The young King of Rohan nodded. At that moment Sam returned, hanging his sword again from his belt. He paused inside the door, and looked up at Aragorn and carefully examined him from head to toe, a solemn smile of pride filling his features. “You are lookin’ mighty fine, Strider, mighty fine indeed. Very much the King.” He looked about the tent. “It’s getting a mite crowded in here, though.” He looked back up at Aragorn. “The chairs will do fine, but it’s odd to be sittin’ so high, I must say.”

“I would have all of you sit at the table and not appear at a disadvantage, Sam.”

“We’ll do well enough, Strider. That you care enough to think for what we need, that means a great deal. For it’s in the way you treat those smaller’n you that you show your quality. That’s one thing as the Gaffer’s always said as fits at the moment.”

“Well, may your Gaffer continue to grace the Shire with his wisdom for many years yet.”

Sam moved to his own cot, already neatly made up, and gently lifted up one of the two Lorien cloaks there, and brought it to drape about Frodo’s shoulders, fastening it with its brooch, checking its fall. He stepped back, and examined his master critically, then smiled, and Frodo could tell that his friend was doing his best not to allow the tears of pride to fall. Frodo went past him and picked up Sam’s own cloak and gently returned the gesture. He pulled one side back to allow the gilded mail to be seen. “Samwise Gamgee, you look wonderful. A fit companion this day for the King.” The two of them embraced, and Frodo found himself clinging to his friend, breathing in the familiar scent of growing things that always hung about him.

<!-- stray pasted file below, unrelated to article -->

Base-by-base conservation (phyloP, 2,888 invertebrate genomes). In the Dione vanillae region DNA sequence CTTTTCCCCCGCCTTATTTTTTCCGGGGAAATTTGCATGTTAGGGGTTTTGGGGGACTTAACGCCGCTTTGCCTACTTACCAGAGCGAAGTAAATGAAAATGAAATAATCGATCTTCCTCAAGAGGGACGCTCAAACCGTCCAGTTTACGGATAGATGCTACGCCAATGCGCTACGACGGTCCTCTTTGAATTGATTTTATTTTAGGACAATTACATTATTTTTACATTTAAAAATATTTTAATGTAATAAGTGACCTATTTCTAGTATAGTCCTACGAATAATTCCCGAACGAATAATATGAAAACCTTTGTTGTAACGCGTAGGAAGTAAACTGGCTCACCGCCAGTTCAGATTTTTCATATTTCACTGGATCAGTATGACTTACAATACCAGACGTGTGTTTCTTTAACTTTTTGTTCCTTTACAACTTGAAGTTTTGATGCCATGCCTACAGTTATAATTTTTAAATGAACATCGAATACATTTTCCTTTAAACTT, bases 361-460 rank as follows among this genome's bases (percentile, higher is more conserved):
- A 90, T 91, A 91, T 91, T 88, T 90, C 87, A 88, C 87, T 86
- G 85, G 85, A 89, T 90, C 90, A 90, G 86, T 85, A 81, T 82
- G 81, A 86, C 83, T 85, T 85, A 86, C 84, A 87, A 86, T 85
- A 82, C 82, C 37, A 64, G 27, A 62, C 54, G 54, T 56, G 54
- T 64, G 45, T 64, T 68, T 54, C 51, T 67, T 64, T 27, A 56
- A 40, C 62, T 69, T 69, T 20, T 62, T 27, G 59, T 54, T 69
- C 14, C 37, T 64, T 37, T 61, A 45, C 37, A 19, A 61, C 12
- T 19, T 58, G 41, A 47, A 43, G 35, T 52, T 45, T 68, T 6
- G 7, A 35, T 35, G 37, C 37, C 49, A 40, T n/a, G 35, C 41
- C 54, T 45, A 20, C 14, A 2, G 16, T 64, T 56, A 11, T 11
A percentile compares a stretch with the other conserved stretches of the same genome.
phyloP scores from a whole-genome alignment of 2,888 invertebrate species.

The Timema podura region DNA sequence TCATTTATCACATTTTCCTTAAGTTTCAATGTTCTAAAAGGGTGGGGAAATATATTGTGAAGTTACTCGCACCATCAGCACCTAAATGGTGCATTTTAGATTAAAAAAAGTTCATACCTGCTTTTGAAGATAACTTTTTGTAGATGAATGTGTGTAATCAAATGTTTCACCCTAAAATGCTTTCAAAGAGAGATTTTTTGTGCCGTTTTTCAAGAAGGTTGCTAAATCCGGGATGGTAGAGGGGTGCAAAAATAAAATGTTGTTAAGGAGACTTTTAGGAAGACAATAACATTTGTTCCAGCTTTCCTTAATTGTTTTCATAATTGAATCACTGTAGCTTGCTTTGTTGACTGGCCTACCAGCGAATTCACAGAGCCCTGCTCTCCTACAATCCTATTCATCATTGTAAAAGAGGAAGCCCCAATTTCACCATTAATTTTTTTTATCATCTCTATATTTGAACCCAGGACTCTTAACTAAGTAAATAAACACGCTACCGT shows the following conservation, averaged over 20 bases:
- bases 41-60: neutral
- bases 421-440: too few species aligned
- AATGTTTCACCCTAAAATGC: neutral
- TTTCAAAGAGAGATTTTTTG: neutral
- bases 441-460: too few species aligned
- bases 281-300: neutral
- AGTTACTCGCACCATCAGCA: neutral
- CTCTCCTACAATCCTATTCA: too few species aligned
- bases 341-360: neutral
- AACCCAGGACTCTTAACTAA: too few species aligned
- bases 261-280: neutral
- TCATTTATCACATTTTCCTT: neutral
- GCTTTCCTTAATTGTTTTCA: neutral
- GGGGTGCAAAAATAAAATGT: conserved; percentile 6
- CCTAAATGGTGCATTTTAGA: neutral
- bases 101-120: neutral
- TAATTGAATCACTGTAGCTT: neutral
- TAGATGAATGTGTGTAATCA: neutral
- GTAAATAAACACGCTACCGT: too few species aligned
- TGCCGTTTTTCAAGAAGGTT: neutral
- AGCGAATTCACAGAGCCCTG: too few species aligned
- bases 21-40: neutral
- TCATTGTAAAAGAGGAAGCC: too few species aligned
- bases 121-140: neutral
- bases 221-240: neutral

Now Hardorn was wrapping the white mantle about Aragorn’s shoulders, fastening it with the Elessar brooch, and the King accepted a silver mantle from Éomer that had been hanging from a second stand and draped his cousin in return.

“It is time,” Aragorn said, taking a deep breath. “Let us go out now.”

Outside the tent he paused and looked at the four Hobbits. “If any of you finds anything in this day overwhelming, let me know immediately, do you understand?” Once all had agreed, they started on their way to the edge of the camp where Gandalf, Gimli, and Legolas waited with the sons of Elrond.

Gimli gave a low whistle of admiration. “I think, Legolas, that we’re outshone today. It’s four Hobbit princelings we have before us. Merry, my friend, you look magnificent!”

Legolas’s eyes were soft, though not distant as they so often were. He examined those coming and smiled. “It was for this, Aragorn, that we followed you through the Paths of the Dead and to the Pelargir. May this be but the prelude for the joy yet to come.” He looked down at the four Hobbits. “And it was to see you thus that we followed the Uruk-hai of Saruman across Rohan. It was well worth the sacrifice.”

Gandalf came forward with his staff, and leaning on it, smiled at them all. “Well, my friends, a party of princes you are indeed. And a day long desired has come. Remember this--this day is not an end of itself, for it is but a beginning of the new labors. That we must labor does not change; and it is the function of princes that they serve those those who believe themselves ruled. For today rejoice in the rewards for the sacrifices already given; but be prepared for those yet be offered. And remember, friends, that all given freely for the good is fulfilled.” His eyes lingered on Éomer, Aragorn, Sam, and finally Frodo. Then he looked back to Sam and Aragorn and added, “And it is undoubtedly fitting that at least two here are already gardeners and understand how gardens must be tended and nurtured.” So saying, he turned to lead the procession toward the walls of the city.